Consider these sturdy board books training titles for Walter Wick's more densely packed I Spy titles.

READ REVIEW

THINGS THAT GO

From the What Can You Spot? series

A topsy-turvy tumble of brightly colored iconic images on a clean white background is accompanied by the invitation, “What can you spot? What do you see?”

Double-page spreads show vehicles found in a town, flying, on water, at a racetrack, and in space, as well as construction, emergency, and farm equipment. This is not a book for beginners. The 30-35 vehicles in each grouping are displayed upside down, sideways, or at angles, adding challenge to the game. Outlines of most vehicles included on each spread are shown in a band of color along the bottom of the page as a sort of visual glossary. On some pages, this band of color is dark enough to make the text difficult to read. Extraneous figures to fill in white space (oars and anchors on the watercraft spread) and the inclusion of some vehicles not hinted at on the bottom (a train on the town page) further clutter the pages and increase the complexity of the task. Finding the tiny hidden lion on each page will be beyond the ability of many toddlers and will test the patience of older siblings and parents. In the companion title, In the Wild, finding the toucan is even more difficult.

Consider these sturdy board books training titles for Walter Wick's more densely packed I Spy titles. (Board book. 2-5)

Pub Date: Aug. 4, 2015

ISBN: 978-1-4998-0056-2

Page Count: 18

Publisher: Little Bee

Review Posted Online: Sept. 16, 2015

Kirkus Reviews Issue: Jan. 1, 2016

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Plotless and pointless, the book clearly exists only because its celebrity author wrote it.

YOUR BABY'S FIRST WORD WILL BE DADA

A succession of animal dads do their best to teach their young to say “Dada” in this picture-book vehicle for Fallon.

A grumpy bull says, “DADA!”; his calf moos back. A sad-looking ram insists, “DADA!”; his lamb baas back. A duck, a bee, a dog, a rabbit, a cat, a mouse, a donkey, a pig, a frog, a rooster, and a horse all fail similarly, spread by spread. A final two-spread sequence finds all of the animals arrayed across the pages, dads on the verso and children on the recto. All the text prior to this point has been either iterations of “Dada” or animal sounds in dialogue bubbles; here, narrative text states, “Now everybody get in line, let’s say it together one more time….” Upon the turn of the page, the animal dads gaze round-eyed as their young across the gutter all cry, “DADA!” (except the duckling, who says, “quack”). Ordóñez's illustrations have a bland, digital look, compositions hardly varying with the characters, although the pastel-colored backgrounds change. The punch line fails from a design standpoint, as the sudden, single-bubble chorus of “DADA” appears to be emanating from background features rather than the baby animals’ mouths (only some of which, on close inspection, appear to be open). It also fails to be funny.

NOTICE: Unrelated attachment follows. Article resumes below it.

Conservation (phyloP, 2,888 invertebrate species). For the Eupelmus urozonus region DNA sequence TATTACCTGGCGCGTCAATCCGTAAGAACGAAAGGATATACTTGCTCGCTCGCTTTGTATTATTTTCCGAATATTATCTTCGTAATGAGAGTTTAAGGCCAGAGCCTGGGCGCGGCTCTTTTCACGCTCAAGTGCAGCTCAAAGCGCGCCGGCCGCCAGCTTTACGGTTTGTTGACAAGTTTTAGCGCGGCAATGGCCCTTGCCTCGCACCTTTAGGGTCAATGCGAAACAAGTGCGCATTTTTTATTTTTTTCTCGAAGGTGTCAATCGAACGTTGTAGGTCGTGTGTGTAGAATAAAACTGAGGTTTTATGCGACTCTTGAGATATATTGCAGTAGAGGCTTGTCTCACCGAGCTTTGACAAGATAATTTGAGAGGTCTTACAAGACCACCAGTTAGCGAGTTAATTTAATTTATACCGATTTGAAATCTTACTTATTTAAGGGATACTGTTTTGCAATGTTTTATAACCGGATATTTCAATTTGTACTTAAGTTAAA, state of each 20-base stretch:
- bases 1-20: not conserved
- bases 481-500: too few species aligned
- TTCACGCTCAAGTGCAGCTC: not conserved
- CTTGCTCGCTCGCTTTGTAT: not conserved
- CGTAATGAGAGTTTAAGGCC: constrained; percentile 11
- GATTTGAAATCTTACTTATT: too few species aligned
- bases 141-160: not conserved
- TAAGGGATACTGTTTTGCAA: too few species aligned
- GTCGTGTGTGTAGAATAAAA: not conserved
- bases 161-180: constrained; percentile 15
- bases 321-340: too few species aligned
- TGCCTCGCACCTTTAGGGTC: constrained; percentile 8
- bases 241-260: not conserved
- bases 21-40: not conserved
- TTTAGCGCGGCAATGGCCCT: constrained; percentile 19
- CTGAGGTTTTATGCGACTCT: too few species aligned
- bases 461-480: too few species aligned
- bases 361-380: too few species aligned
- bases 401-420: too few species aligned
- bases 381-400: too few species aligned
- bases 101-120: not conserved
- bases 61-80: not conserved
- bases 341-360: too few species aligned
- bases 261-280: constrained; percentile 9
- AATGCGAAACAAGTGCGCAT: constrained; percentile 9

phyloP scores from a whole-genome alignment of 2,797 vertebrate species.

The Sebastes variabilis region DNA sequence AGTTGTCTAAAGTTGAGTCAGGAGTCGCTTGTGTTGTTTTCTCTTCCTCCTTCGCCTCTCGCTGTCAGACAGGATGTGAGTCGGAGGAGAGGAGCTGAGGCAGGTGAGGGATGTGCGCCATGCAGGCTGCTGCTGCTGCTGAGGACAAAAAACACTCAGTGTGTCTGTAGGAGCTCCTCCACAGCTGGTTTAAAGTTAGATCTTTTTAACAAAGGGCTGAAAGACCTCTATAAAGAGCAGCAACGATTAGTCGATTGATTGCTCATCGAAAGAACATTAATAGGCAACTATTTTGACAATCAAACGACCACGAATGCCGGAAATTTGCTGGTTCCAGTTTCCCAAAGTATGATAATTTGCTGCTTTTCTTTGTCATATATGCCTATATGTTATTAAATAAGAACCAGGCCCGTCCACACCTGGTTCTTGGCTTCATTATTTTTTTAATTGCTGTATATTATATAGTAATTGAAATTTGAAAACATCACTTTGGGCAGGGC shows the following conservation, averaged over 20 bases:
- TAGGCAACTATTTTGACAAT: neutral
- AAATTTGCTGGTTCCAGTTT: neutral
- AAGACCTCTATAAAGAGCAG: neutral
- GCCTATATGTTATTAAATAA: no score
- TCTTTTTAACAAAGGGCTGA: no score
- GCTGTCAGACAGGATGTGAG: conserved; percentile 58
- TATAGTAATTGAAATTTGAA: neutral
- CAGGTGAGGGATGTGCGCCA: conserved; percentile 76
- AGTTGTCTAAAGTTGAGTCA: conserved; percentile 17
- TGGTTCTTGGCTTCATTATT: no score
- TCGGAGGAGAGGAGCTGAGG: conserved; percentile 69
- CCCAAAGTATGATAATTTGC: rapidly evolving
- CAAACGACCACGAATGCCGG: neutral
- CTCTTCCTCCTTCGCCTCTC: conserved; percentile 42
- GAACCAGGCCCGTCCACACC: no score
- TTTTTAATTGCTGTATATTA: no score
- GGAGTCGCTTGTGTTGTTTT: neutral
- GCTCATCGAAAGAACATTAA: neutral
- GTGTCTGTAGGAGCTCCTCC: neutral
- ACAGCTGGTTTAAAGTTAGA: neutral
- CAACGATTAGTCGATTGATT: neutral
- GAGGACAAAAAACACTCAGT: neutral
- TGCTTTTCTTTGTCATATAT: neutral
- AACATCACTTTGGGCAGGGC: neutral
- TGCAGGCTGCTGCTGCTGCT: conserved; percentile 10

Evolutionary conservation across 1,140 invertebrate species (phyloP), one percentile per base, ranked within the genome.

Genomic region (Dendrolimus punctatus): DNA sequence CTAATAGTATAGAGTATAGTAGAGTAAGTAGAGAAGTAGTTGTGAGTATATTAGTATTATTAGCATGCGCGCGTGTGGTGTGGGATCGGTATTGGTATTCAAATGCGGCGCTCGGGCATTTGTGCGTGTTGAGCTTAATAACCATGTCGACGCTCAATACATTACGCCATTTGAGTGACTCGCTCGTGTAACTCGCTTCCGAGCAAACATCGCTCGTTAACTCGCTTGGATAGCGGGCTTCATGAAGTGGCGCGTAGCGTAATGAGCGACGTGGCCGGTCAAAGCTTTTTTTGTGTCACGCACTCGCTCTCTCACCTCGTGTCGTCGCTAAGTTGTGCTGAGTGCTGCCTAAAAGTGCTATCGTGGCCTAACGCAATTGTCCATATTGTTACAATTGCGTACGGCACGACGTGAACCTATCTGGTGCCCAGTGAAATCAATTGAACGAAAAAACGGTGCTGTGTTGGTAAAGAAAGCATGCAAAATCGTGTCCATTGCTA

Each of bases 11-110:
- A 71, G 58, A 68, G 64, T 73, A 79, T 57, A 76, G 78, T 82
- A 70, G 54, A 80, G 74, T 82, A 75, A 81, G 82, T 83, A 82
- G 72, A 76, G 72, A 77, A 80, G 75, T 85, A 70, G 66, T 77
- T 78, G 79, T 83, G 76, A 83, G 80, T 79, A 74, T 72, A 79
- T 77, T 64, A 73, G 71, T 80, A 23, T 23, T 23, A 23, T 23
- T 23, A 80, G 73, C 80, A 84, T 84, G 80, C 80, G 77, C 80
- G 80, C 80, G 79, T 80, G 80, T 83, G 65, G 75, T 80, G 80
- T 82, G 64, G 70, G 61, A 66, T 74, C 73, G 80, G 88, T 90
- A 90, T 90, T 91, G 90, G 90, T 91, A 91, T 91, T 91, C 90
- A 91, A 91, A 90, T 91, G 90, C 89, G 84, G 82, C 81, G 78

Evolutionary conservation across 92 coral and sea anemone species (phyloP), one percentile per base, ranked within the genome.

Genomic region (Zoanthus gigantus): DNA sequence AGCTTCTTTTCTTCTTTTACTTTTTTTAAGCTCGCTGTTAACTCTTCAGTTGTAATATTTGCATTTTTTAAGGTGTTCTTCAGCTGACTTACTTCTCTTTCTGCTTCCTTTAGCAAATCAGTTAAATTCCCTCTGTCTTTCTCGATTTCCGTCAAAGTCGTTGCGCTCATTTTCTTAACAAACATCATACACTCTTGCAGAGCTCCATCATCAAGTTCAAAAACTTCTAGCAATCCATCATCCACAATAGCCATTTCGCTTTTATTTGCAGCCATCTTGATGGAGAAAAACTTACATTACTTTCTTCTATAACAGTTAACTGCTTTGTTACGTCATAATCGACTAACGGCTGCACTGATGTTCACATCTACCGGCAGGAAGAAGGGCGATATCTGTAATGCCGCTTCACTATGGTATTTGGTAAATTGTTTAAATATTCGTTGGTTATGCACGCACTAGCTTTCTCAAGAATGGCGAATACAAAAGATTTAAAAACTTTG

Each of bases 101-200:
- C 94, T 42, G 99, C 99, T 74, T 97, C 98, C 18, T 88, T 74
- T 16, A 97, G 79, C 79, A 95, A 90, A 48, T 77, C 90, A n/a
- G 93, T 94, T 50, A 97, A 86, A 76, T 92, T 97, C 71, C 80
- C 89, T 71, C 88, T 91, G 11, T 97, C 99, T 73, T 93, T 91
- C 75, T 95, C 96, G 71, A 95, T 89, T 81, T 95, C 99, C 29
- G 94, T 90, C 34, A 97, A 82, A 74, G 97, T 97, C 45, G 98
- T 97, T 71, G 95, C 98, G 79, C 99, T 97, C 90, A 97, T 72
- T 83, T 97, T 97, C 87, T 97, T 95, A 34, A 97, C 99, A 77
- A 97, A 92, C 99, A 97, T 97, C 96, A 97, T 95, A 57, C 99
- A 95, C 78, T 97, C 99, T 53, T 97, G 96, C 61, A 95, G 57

Plotless and pointless, the book clearly exists only because its celebrity author wrote it. (Picture book. 3-5)

Pub Date: June 9, 2015

ISBN: 978-1-250-00934-0

Page Count: 32

Publisher: Feiwel & Friends

Review Posted Online: April 15, 2015

Kirkus Reviews Issue: May 1, 2015

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There is no real story, but the moving parts are fun, and the illustrations are beautiful.

EGGS ARE EVERYWHERE

An interactive egg hunt with turning-wheel and lift-the-flap elements.

This board book begins by directing readers to find the hidden eggs. Each wheel—there are four in all set into the interior pages—has several different eggs on it, and turning it reveals an egg in a little die-cut window. Spinning it further hides the egg behind one of two lift-the-flap panels—two baskets, for example—and readers must guess behind which they’ll find the egg they have chosen to track. A diagram on the back provides instructions for use, likely more helpful to caregivers than to little ones. There is no narrative in this book; it’s simply page after page of different directives along the lines of “Guess which door!” As a result, the focus is really on manipulatives and the illustrations. Fortunately, Kirwan’s spring-themed artwork is gorgeous. The backdrop of each page is flower- and leaf-themed with warm spring hues, echoing the artwork of Eastern European hand-stenciled Easter eggs, two of which appear at the end of the book. The animals, like the smiling snail and mischievous mice, are reminiscent of classic European fairy-tale creatures. The only human in the book is a dark-skinned child with tight, curly hair. The moveable pieces largely work, though at times the necessary white space under the flaps interrupts the illustration awkwardly, as when the child’s hands suddenly develop large oval holes if the spinner is not in the correct position. Overall, it’s more game than book.

There is no real story, but the moving parts are fun, and the illustrations are beautiful. (Board book. 2-4)

Pub Date: Feb. 4, 2020

ISBN: 978-1-4521-7457-0

Page Count: 10

Publisher: Chronicle

Review Posted Online: Dec. 18, 2019

Kirkus Reviews Issue: Jan. 15, 2020

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